Pointing angle and timing verification of the geoscience laser altimeter using a ground-based detection systemMagruder, Lori Adrian, January 2001 (has links)
Thesis (Ph. D.)--University of Texas at Austin, 2001. / Vita. Includes bibliographical references. Available also from UMI/Dissertation Abstracts International.
Pointing angle and timing verification of the geoscience laser altimeter using a ground-based detection system /Magruder, Lori Adrian, January 2001 (has links)
Thesis (Ph. D.)--University of Texas at Austin, 2001. / Vita. Includes bibliographical references (leaves 162-167). Available also in a digital version from Dissertation Abstracts.
A new approach to the determination of a mean sea surface model using multi-satellite altimeter dataKim, Hyo-Jin 03 August 2015 (has links)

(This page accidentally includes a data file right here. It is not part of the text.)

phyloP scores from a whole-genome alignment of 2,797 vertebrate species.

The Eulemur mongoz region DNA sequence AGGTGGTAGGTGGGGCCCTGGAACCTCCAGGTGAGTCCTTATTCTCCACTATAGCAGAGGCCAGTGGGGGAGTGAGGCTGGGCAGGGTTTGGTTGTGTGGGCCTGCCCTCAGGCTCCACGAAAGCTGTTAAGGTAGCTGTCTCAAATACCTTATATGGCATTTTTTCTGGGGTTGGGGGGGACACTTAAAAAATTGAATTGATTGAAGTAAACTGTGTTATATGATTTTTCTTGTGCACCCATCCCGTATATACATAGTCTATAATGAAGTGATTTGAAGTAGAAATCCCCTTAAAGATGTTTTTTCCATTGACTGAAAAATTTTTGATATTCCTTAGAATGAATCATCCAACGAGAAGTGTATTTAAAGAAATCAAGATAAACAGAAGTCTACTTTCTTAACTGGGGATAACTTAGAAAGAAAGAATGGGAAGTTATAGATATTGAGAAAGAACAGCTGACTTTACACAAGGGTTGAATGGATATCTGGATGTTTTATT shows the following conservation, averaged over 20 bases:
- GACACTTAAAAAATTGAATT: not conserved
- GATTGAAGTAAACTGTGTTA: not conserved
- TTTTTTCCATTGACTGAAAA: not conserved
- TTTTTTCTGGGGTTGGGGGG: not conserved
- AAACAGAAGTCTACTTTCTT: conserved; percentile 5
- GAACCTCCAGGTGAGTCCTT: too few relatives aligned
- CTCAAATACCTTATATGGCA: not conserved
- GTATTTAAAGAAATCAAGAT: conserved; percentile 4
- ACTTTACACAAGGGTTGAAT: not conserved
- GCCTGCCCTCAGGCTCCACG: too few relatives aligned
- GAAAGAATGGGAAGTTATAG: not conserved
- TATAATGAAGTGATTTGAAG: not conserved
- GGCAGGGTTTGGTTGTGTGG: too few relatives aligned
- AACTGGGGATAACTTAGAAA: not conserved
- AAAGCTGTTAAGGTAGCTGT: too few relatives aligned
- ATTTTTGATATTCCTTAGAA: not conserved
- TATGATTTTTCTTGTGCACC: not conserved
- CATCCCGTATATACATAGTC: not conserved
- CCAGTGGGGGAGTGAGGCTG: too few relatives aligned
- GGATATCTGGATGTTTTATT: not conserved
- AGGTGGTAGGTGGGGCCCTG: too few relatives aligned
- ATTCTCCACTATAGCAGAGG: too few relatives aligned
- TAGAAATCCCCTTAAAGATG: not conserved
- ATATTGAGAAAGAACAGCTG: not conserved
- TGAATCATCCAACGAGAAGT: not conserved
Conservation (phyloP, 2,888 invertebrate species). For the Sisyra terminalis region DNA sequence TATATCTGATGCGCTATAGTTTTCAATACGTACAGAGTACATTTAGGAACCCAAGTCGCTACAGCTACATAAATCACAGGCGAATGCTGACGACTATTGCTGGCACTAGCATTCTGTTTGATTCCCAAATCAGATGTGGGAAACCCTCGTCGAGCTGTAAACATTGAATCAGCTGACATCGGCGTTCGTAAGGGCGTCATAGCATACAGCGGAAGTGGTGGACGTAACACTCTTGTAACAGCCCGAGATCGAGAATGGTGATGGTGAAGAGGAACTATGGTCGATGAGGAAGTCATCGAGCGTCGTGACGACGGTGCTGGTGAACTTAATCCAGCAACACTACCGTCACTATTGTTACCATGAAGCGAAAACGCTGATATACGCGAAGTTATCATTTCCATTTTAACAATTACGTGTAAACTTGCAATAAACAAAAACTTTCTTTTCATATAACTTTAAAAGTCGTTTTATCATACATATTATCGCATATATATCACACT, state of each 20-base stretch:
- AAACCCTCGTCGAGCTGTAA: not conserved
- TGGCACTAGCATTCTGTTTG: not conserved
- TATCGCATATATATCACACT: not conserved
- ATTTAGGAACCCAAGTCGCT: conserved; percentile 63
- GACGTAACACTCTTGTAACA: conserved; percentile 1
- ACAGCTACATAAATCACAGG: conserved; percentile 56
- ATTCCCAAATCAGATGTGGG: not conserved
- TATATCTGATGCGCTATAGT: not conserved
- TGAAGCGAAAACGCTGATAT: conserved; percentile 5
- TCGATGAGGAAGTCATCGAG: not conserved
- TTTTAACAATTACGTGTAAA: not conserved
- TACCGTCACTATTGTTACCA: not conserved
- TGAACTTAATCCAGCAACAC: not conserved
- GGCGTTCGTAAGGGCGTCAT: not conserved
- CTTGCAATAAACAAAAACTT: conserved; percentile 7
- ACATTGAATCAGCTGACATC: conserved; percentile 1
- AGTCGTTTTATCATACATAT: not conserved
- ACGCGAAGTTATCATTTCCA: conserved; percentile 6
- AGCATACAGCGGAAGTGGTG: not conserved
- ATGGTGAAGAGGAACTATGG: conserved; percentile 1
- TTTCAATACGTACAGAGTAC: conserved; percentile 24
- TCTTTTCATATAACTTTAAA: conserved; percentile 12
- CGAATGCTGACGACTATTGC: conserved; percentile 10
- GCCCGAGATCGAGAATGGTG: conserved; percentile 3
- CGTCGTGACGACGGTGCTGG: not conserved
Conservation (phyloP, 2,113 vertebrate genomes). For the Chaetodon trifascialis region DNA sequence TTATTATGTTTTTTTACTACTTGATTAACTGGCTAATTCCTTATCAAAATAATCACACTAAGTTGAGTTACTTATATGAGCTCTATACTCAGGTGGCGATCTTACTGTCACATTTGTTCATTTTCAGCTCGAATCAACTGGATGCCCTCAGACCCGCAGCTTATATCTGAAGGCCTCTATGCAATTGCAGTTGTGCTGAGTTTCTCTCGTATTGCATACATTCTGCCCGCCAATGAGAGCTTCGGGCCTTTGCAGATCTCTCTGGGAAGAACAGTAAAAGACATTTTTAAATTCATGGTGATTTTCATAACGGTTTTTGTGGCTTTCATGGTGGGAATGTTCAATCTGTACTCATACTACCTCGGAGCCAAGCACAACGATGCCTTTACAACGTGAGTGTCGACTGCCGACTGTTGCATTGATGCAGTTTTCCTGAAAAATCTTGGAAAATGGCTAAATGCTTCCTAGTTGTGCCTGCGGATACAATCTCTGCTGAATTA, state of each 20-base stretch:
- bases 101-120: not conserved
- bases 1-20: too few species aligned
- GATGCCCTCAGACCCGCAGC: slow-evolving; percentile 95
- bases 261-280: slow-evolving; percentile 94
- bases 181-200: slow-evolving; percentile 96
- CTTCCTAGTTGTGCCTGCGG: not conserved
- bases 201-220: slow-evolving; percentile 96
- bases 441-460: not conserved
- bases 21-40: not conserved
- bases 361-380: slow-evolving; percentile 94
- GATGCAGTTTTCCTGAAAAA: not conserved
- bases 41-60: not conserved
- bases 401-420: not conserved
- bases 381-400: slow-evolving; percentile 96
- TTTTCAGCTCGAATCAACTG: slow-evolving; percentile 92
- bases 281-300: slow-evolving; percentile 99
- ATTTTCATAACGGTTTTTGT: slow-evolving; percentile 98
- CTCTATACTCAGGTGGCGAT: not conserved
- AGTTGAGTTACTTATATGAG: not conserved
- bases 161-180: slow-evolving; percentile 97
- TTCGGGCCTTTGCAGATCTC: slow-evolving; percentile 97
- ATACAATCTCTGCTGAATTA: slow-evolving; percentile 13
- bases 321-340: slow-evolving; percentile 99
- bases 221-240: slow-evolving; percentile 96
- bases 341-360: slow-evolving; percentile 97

Models for the mean sea surface (MSS) are created by combining and interpolating on a specified spatial grid inhomogenous data sets from different satellites with different ground track coverage. There are various approaches in which the sea surface height (SSH) data from different satellites can be combined to create an accurate reference surface. The orbit errors (especially from the early missions) need to be reduced, and systematic biases between different satellites can be decreased by re-processing them using the improved models and geophysical corrections. In this research, a new method for the data adjustment (or error reduction), which attempts to compensate for both long-wavelength orbit errors and systematic biases, simultaneously and efficiently. The approach is based on using an accurate sea surface profile as a reference surface for the integration process. The new data adjustment technique is based on along-track SSH gradients computed for each satellite, which are integrated along-track with initial values obtained by dual crossover computation with respect to an accurate set of sea surface heights. The accurate Jason-1 SSH data were used to determine the reference surface, and a total of 5 different satellites (Geosat ERM, ERS-2, T/P, Envisat and ERS-1 geodetic mission) data were adjusted to the Jason-1 SSH data. After editing, the new homogeneous SSH datasets were averaged into mean SSH profiles. Then, they were gridded into a 5-minute resolution mean sea surface over the global ocean within ±60º latitudes, as defined by the Jason-1 mean profile, using a 2-D spline interpolation in tension with Green’s function approach. The new gridded mean sea surface, named CSRMSS14 was validated by three comparisons. First, it was compared with two accurate altimeter data sets: 7-year Jason-1 and 8-year Envisat mean profiles. Second, two recent MSS models, DNSC08 and DTU10, were compared to investigate the accuracy of CSRMSS14. Third, a somewhat independent test is obtained by comparing a 2-year Jason-2 mean profile with the three MSS models (CSRMSS14, DTU10 and DNSC08), since Jason-2 data were not used in their construction. These three validations demonstrated that CSRMSS14 mean sea surface model obtained with this new approach is comparable in accuracy to DNSC08 and DTU10. / text